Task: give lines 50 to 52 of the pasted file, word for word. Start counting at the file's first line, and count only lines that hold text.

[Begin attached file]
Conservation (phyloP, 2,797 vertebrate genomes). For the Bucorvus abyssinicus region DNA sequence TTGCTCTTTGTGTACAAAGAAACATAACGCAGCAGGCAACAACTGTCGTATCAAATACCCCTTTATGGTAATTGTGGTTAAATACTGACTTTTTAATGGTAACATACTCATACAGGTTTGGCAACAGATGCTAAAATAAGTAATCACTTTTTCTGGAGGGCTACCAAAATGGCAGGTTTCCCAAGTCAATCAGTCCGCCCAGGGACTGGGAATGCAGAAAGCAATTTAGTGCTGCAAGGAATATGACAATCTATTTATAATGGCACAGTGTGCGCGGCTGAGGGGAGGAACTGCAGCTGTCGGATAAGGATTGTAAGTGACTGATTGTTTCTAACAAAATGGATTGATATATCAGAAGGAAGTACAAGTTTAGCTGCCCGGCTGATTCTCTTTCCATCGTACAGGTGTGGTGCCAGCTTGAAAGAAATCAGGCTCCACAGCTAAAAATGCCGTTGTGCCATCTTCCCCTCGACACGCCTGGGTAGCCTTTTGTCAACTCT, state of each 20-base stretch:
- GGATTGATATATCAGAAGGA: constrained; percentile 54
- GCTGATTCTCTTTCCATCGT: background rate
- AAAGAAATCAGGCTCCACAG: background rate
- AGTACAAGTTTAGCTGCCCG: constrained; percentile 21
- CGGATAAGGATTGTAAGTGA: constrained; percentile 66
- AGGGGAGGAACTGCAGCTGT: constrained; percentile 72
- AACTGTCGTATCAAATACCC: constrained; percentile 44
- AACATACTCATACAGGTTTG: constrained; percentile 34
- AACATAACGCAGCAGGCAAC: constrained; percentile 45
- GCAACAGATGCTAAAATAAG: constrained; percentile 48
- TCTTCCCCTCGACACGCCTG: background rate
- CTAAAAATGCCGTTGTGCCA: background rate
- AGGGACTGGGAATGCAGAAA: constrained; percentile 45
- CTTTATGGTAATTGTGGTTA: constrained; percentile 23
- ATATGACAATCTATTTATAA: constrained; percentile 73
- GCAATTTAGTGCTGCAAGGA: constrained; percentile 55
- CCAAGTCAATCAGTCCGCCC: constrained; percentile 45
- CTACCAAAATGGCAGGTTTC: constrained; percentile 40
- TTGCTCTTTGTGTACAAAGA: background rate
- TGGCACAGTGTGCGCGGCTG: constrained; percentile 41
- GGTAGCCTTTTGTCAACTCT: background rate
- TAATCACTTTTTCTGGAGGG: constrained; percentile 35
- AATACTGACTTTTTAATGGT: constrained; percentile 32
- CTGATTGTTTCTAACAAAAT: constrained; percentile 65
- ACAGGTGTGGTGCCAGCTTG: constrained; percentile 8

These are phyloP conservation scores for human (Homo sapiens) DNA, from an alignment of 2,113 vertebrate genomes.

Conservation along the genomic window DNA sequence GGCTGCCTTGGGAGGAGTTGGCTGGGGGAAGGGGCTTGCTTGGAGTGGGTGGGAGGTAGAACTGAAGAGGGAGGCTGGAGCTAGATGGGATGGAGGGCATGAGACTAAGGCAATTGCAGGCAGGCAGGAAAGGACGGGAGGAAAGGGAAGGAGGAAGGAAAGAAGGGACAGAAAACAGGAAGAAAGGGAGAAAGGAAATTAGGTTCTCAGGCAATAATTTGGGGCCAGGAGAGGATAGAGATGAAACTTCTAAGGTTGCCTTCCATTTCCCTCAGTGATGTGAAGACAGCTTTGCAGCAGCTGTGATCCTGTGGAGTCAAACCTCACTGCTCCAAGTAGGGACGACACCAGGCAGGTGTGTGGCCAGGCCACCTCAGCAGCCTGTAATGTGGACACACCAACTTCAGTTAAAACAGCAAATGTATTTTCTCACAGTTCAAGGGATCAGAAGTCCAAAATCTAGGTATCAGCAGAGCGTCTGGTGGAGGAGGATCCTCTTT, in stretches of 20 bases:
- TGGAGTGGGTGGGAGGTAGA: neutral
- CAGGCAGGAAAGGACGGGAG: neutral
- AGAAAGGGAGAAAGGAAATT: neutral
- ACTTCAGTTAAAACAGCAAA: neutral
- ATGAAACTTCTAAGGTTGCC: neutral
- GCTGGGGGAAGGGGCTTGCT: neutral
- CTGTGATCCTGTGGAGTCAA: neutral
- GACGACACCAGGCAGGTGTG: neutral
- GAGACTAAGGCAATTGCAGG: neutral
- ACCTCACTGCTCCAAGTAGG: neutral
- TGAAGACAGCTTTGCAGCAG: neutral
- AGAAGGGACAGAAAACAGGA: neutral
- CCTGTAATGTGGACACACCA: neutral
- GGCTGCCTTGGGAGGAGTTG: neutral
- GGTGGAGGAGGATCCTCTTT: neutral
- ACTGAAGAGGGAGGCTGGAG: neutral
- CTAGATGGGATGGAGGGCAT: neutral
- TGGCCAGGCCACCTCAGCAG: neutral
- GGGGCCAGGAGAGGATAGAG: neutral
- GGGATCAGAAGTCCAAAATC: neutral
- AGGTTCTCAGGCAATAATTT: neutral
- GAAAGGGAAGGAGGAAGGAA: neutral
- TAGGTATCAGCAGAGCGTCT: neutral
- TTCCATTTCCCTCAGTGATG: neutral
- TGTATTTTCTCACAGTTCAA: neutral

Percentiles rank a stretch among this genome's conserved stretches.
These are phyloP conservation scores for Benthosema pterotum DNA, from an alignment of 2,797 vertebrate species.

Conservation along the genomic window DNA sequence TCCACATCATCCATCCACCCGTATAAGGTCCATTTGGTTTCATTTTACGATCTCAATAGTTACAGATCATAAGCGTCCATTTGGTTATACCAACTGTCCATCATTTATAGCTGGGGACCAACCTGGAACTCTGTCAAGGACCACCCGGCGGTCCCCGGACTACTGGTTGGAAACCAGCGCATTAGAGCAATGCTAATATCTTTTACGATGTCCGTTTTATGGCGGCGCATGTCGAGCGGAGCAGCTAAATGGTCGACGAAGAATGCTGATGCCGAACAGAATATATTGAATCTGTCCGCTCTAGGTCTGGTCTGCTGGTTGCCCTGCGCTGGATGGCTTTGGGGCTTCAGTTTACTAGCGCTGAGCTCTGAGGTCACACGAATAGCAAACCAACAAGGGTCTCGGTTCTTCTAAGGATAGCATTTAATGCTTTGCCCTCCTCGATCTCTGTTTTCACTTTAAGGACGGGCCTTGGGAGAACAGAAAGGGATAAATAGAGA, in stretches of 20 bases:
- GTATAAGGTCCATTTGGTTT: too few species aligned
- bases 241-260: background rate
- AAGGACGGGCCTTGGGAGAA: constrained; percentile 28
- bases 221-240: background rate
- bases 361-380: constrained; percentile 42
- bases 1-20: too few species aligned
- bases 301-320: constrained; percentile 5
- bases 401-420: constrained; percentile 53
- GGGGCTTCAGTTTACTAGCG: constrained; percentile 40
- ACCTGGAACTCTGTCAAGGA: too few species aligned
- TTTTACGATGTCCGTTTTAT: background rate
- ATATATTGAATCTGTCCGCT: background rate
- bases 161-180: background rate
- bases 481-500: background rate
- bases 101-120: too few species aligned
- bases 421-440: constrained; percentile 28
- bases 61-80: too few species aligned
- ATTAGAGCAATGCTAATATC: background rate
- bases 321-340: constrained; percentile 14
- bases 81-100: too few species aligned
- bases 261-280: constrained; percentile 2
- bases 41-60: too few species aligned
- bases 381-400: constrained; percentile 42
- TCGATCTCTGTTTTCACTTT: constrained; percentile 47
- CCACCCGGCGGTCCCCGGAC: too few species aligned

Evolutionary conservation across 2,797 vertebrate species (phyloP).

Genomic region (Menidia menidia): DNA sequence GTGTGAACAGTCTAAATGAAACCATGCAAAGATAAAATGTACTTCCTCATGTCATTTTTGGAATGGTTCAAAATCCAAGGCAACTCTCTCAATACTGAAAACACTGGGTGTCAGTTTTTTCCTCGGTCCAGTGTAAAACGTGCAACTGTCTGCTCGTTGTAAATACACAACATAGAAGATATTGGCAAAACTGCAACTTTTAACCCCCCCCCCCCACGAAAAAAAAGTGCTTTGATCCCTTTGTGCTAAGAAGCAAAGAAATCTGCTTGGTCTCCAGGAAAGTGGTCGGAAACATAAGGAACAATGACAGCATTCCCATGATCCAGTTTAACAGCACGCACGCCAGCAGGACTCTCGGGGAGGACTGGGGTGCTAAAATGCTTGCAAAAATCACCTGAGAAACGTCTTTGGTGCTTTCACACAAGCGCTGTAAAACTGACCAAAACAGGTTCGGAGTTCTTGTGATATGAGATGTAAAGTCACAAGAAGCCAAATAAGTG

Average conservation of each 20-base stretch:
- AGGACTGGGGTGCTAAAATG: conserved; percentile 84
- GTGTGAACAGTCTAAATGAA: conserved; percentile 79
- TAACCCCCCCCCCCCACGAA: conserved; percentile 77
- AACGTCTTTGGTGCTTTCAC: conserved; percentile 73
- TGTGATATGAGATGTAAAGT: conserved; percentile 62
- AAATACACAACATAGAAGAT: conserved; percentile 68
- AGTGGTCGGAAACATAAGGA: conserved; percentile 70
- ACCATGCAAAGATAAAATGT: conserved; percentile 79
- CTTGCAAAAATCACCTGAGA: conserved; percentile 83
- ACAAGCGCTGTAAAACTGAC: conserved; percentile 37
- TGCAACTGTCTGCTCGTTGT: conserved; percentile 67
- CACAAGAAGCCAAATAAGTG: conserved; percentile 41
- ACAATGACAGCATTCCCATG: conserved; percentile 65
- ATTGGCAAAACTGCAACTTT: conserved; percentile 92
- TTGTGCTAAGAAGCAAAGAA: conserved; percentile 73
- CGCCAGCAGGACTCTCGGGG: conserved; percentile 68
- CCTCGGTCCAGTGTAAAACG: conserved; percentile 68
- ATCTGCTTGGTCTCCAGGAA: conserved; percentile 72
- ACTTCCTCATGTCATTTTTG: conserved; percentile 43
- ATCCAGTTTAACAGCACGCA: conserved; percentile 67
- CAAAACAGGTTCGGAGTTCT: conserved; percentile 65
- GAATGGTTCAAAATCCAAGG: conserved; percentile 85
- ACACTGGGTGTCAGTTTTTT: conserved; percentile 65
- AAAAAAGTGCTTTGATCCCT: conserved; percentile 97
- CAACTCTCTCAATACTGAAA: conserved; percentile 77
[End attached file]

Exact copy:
- GAAAGGGAAGGAGGAAGGAA: neutral
- TAGGTATCAGCAGAGCGTCT: neutral
- TTCCATTTCCCTCAGTGATG: neutral